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Digital Hollywood, Santa Monica
Tuesday, June 12th
2:15 PM – 3:30 PM – Special Workshop - Content and Digital Rights

DRM 101 – The DRM Primer: Rights Management – Rights Holder Issues – The Content vs. Technology Collision
Hosted by:
James M. Burger, Attorney at Law, Dow Lohnes
Jon Baumgarten, Partner, Proskauer Rose
Ton Kalker, Senior Research Scientist, Hewlett-Packard
Alan Bell, EVP and CTO, Paramount Pictures
Dr. Jian Zhao, CTO, Thomson STS

Alan E. Bell, Ph.D.: As Executive Vice President, and Chief Technology Officer for Paramount Pictures Dr. Bell is responsible for leading the company’s efforts and strategy to best take advantage of advances in technology across a broad range of business areas centered on the preparation, distribution and consumption of digital motion picture content and related derivatives. Dr. Bell’s current areas of interest include the development of next generation digital distribution methods and emerging applications for internet-based communities, high definition disc formats, digital home entertainment networks, and the technologies and issues associated with digital content rights management. Previous to joining Paramount Pictures, Dr. Bell was Executive Vice President, Technology at Warner Bros. Technical Operations. He was centrally involved in the unification of the DVD format and the development of CSS. In recognition of his contributions to the DVD format, and to original research in optical storage technology Dr. Bell is an elected Fellow of the both the IEEE and the Optical Society of America. He received his doctoral and bachelor degrees from London University.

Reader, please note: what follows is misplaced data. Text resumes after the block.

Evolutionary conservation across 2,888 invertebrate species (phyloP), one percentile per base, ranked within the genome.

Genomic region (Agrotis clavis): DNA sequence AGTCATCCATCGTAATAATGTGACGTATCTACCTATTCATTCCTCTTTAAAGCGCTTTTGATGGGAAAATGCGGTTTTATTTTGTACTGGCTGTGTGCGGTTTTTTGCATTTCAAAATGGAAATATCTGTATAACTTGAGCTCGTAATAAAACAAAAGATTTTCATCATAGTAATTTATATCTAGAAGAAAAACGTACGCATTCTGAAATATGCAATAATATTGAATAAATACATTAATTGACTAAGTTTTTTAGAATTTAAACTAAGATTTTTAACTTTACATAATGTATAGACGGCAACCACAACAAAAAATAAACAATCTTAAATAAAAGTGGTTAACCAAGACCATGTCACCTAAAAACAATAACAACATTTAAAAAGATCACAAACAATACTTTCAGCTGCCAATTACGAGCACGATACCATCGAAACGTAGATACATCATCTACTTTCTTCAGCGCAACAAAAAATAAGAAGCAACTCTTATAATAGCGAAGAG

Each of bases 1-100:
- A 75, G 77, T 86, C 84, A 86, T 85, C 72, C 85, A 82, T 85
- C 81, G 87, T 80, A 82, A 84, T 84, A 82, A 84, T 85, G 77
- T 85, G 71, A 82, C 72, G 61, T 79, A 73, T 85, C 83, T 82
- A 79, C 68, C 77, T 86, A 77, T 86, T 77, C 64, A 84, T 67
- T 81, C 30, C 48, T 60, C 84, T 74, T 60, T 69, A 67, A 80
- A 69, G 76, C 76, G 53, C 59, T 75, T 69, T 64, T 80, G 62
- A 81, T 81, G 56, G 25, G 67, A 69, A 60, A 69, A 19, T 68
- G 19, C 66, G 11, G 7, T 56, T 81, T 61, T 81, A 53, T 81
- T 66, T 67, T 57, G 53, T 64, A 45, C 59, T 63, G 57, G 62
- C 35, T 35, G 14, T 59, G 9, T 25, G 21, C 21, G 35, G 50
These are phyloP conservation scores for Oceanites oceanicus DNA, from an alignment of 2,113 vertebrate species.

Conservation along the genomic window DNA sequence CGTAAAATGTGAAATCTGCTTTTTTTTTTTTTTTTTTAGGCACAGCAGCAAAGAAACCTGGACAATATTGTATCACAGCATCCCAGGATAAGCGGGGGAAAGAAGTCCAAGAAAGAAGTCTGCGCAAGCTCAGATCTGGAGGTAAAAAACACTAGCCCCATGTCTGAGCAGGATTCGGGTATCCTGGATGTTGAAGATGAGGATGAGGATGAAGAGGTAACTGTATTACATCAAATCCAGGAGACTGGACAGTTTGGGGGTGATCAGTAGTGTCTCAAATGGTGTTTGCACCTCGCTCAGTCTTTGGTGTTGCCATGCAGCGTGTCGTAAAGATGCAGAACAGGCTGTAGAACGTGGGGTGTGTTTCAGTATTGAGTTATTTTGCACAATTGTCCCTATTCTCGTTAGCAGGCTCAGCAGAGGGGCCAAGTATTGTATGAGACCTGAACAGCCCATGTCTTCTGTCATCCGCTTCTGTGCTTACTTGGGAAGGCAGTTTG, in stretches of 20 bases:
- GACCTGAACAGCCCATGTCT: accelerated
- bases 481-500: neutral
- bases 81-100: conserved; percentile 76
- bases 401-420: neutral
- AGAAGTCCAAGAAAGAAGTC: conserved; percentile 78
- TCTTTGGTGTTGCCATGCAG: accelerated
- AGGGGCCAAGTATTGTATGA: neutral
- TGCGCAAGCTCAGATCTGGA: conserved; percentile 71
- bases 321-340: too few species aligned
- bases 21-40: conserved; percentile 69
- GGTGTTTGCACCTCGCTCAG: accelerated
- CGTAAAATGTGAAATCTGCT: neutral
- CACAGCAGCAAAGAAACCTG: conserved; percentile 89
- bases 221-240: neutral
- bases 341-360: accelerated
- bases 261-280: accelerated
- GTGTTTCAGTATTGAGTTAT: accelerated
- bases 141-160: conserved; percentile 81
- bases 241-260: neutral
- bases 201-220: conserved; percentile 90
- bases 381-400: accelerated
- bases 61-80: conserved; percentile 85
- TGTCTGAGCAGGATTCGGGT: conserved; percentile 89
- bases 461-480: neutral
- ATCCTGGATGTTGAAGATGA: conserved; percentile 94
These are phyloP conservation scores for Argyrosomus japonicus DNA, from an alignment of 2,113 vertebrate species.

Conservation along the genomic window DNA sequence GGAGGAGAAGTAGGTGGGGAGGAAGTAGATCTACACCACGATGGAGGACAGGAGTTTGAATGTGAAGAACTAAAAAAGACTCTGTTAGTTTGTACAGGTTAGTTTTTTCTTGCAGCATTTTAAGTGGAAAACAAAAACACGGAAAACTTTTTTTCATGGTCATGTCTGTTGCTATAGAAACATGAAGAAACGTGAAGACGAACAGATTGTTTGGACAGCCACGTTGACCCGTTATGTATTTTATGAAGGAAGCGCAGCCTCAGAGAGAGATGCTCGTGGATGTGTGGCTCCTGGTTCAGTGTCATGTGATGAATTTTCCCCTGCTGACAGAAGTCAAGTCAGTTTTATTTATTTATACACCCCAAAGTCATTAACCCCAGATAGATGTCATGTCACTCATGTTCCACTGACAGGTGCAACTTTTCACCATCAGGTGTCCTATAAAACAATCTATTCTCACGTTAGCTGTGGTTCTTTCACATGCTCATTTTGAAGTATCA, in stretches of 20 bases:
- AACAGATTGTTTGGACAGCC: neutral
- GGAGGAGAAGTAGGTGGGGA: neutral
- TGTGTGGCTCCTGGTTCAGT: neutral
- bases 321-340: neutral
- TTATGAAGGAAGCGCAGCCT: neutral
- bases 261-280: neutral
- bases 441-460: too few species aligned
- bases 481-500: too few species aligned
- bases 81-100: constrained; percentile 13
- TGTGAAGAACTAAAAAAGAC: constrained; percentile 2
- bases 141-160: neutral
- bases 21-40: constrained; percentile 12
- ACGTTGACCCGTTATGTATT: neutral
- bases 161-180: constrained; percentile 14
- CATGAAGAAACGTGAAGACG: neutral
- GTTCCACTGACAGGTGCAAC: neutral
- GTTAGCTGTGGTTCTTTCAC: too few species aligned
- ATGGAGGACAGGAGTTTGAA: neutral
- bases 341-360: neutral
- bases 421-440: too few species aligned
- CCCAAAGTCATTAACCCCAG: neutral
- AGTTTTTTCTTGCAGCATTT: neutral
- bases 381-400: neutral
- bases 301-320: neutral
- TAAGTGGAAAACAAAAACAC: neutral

Jon Baumgarten is a Proskauer Rose LLP partner, resident in the firm's Washington, D.C. office. (He is also regularly available in the Firm's offices in New York City, California, Boston, Florida and Europe.) He is a graduate of the New York University School of Law, where he was an Executive Editor of the New York University Law Review. Jon is widely recognized as one of the country's leading domestic and international intellectual property lawyers, with particular emphasis in copyright matters. He has been named in such peer selections as the publications, Best Lawyers in America, International Who's Who of Internet and E-Commerce Lawyers and of Business Lawyers, Chambers' Leading Business Lawyers and a periodical article "Best Lawyers in Washington." Jon substantively anchored the firm's trial and appellate teams in a number of successful, precedent-setting intellectual property cases under the Copyright Act and Digital Millennium Copyright Amendments ("DMCA"), including Texaco (corporate photocopying); Kinkos (unauthorized coursepacks); Michigan Document Supply (same; en banc); Jurisline (database protection and contract preemption) Corely/Reimerdes (DVD decryption; DMCA); Silvers (en banc; standing); and others successfully argued for the Copyright Office and Government major cases of copyright doctrine (Eltra; Esquire); and has been instrumental in other such actions as Napster (file sharing), ICrave (cross border transmission) and Lexmark (DMCA). In recent years, Jon has also regularly counseled and led teams of businesspersons and technologists in the development and formulation of cross-industry technical standards and DRM solutions for content protection. From his admission to the Bar in 1968 until January 1976, and since 1979, Jon has engaged in private practice, with emphasis on domestic and international copyright, licensing, litigation and related matters pertaining to the publishing, computer, motion picture, television, music and recording, communications, arts and Internet communities. From January 1976 through 1979, Jon served as General Counsel of the United States Copyright Office. During this period, he was a leading participant in the formulation of the new Copyright Act, was responsible for rulemaking and the thorough overhaul of Copyright Office regulations and practices under the new law, represented the Copyright Office before courts and Congressional committees, and represented the United States Government in international copyright conferences. Jon is the author of numerous articles and a book on international copyright, and has lectured on copyright at numerous scholarly, professional and industry seminars and programs in the United States and abroad. Jon serves on several Bar Association committees on copyright and is past Chair of several of them. Jon has also served as a member of the National Advisory Committee to the United States Copyright Office, the International Copyright Panel of the Advisory Committee to the Department of State on International Intellectual Property, and the Ad Hoc Working Group on Adherence to the Berne Convention. He was a founding director of the American Copyright Council, the Computer Law Association, the D.C. Computer Law Forum and Washington Area Lawyers for the Arts.